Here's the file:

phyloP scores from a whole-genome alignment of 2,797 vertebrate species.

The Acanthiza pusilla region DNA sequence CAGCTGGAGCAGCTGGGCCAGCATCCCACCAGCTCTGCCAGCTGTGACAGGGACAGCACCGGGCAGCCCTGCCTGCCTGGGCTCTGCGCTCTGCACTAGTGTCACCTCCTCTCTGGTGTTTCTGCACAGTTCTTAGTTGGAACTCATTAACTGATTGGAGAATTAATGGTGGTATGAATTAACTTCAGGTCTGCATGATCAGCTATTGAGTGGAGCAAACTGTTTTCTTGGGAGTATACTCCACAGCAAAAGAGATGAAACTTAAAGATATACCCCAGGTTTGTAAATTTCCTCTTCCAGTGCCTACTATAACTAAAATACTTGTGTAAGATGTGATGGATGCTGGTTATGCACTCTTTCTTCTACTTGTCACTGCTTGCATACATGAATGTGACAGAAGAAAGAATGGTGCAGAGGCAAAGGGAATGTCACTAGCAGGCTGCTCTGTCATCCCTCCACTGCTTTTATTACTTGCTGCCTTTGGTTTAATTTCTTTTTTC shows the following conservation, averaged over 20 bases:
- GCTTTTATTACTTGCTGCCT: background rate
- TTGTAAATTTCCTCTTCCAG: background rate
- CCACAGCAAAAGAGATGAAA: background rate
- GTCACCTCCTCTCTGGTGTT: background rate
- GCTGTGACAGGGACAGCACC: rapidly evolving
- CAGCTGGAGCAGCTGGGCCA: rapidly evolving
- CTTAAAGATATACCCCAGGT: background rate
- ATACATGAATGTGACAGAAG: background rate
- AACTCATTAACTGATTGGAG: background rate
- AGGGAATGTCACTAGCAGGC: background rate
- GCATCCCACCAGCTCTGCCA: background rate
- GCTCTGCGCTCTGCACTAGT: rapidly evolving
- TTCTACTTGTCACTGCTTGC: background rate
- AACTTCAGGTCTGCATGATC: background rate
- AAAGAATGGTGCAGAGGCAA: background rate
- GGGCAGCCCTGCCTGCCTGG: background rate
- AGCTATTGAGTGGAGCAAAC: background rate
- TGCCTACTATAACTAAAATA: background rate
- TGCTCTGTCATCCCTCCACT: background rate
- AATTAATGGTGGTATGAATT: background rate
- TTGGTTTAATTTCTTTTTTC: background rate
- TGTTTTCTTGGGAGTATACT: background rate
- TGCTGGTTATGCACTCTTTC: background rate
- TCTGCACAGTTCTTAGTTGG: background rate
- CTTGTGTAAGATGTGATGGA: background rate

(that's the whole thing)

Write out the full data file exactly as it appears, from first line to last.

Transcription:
phyloP scores from a whole-genome alignment of 2,797 vertebrate species.

The Acanthiza pusilla region DNA sequence CAGCTGGAGCAGCTGGGCCAGCATCCCACCAGCTCTGCCAGCTGTGACAGGGACAGCACCGGGCAGCCCTGCCTGCCTGGGCTCTGCGCTCTGCACTAGTGTCACCTCCTCTCTGGTGTTTCTGCACAGTTCTTAGTTGGAACTCATTAACTGATTGGAGAATTAATGGTGGTATGAATTAACTTCAGGTCTGCATGATCAGCTATTGAGTGGAGCAAACTGTTTTCTTGGGAGTATACTCCACAGCAAAAGAGATGAAACTTAAAGATATACCCCAGGTTTGTAAATTTCCTCTTCCAGTGCCTACTATAACTAAAATACTTGTGTAAGATGTGATGGATGCTGGTTATGCACTCTTTCTTCTACTTGTCACTGCTTGCATACATGAATGTGACAGAAGAAAGAATGGTGCAGAGGCAAAGGGAATGTCACTAGCAGGCTGCTCTGTCATCCCTCCACTGCTTTTATTACTTGCTGCCTTTGGTTTAATTTCTTTTTTC shows the following conservation, averaged over 20 bases:
- GCTTTTATTACTTGCTGCCT: background rate
- TTGTAAATTTCCTCTTCCAG: background rate
- CCACAGCAAAAGAGATGAAA: background rate
- GTCACCTCCTCTCTGGTGTT: background rate
- GCTGTGACAGGGACAGCACC: rapidly evolving
- CAGCTGGAGCAGCTGGGCCA: rapidly evolving
- CTTAAAGATATACCCCAGGT: background rate
- ATACATGAATGTGACAGAAG: background rate
- AACTCATTAACTGATTGGAG: background rate
- AGGGAATGTCACTAGCAGGC: background rate
- GCATCCCACCAGCTCTGCCA: background rate
- GCTCTGCGCTCTGCACTAGT: rapidly evolving
- TTCTACTTGTCACTGCTTGC: background rate
- AACTTCAGGTCTGCATGATC: background rate
- AAAGAATGGTGCAGAGGCAA: background rate
- GGGCAGCCCTGCCTGCCTGG: background rate
- AGCTATTGAGTGGAGCAAAC: background rate
- TGCCTACTATAACTAAAATA: background rate
- TGCTCTGTCATCCCTCCACT: background rate
- AATTAATGGTGGTATGAATT: background rate
- TTGGTTTAATTTCTTTTTTC: background rate
- TGTTTTCTTGGGAGTATACT: background rate
- TGCTGGTTATGCACTCTTTC: background rate
- TCTGCACAGTTCTTAGTTGG: background rate
- CTTGTGTAAGATGTGATGGA: background rate